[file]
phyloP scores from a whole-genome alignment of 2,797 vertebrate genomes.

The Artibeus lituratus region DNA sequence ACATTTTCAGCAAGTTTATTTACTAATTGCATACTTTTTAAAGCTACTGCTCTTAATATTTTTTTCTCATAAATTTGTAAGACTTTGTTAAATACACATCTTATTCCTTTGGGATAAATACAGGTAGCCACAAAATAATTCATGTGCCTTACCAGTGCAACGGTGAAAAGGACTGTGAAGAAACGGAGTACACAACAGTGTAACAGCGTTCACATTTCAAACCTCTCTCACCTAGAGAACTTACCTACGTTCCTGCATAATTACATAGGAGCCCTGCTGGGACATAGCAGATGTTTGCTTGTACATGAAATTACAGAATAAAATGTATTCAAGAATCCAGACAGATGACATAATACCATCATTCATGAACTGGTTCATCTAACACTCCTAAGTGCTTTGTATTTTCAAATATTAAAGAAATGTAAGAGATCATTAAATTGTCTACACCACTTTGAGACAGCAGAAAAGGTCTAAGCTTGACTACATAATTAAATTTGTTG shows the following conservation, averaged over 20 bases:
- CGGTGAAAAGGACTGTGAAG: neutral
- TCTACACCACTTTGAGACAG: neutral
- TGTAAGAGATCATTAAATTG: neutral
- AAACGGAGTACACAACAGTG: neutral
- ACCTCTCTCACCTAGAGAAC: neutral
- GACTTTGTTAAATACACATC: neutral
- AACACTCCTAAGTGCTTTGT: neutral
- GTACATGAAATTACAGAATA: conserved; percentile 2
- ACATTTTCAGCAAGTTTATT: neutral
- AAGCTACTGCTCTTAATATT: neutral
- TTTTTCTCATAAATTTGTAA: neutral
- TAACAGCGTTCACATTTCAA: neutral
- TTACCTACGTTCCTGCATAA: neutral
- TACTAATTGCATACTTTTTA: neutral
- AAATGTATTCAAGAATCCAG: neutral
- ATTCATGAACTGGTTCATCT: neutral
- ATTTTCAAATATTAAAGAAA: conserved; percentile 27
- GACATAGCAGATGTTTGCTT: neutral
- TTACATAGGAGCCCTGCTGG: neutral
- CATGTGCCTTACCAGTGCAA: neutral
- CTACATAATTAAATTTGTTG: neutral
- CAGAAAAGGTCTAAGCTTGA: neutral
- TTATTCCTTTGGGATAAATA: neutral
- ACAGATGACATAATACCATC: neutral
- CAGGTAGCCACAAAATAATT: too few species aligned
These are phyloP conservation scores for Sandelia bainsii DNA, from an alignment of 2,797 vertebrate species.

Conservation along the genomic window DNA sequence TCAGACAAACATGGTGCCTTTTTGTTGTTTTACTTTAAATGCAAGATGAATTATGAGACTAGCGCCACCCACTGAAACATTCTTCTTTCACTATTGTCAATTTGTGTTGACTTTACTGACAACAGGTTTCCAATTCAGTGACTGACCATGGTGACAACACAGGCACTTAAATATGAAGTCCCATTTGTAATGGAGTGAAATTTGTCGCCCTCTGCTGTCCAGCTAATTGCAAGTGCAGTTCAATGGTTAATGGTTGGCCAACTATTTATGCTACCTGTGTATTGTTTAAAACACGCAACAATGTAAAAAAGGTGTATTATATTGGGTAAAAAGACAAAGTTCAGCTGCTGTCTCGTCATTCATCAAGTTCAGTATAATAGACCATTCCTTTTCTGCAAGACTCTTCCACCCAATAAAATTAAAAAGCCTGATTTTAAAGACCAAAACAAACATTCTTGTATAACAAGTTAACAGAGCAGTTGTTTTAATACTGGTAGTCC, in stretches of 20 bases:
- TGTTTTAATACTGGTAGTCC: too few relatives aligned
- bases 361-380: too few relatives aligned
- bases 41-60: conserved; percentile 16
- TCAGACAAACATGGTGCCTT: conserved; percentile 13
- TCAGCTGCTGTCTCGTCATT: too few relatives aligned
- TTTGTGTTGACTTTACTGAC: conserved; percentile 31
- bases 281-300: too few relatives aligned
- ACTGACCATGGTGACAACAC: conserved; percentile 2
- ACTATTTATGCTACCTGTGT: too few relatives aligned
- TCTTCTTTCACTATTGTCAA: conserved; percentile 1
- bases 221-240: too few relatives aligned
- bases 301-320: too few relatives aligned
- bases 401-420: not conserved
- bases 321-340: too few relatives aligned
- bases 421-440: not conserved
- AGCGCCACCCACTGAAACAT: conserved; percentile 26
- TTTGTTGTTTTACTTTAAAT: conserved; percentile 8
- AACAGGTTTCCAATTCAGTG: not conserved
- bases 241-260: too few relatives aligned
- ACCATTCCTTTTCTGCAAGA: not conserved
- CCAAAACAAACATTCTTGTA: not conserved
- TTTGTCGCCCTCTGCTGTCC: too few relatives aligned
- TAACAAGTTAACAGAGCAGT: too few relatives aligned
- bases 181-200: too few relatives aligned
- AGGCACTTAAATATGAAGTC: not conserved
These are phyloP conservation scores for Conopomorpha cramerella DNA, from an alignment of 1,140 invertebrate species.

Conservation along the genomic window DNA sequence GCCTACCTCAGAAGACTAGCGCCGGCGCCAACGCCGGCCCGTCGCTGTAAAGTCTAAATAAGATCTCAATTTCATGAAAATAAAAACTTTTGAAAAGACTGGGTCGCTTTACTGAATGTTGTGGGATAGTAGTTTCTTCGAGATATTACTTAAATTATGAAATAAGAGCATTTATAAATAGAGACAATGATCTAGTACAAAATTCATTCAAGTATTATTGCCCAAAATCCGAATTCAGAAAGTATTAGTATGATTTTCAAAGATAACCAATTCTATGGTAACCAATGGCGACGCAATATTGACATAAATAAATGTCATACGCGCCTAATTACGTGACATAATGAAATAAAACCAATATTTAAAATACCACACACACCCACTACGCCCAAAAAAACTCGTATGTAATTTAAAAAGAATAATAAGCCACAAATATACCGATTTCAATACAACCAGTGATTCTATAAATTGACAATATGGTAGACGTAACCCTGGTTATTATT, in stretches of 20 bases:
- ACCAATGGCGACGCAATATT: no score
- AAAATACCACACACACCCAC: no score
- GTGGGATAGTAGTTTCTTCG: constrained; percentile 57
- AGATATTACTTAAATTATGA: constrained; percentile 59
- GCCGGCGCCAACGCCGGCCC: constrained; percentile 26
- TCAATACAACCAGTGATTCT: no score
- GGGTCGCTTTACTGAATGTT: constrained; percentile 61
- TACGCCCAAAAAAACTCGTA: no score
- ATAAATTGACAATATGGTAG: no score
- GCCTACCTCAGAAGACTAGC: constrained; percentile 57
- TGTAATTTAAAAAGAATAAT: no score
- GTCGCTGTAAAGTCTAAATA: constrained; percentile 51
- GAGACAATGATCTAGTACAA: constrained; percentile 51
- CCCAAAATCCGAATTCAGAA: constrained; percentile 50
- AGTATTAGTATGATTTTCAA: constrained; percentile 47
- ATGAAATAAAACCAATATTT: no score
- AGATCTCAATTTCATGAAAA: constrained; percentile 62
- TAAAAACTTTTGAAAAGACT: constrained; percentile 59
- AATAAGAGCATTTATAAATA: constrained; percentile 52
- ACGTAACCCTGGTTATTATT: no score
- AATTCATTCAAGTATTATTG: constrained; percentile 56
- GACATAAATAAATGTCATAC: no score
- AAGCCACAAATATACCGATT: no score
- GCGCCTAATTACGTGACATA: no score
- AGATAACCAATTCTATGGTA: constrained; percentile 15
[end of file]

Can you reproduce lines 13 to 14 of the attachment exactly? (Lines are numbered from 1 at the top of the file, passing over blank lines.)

- TTTTTCTCATAAATTTGTAA: neutral
- TAACAGCGTTCACATTTCAA: neutral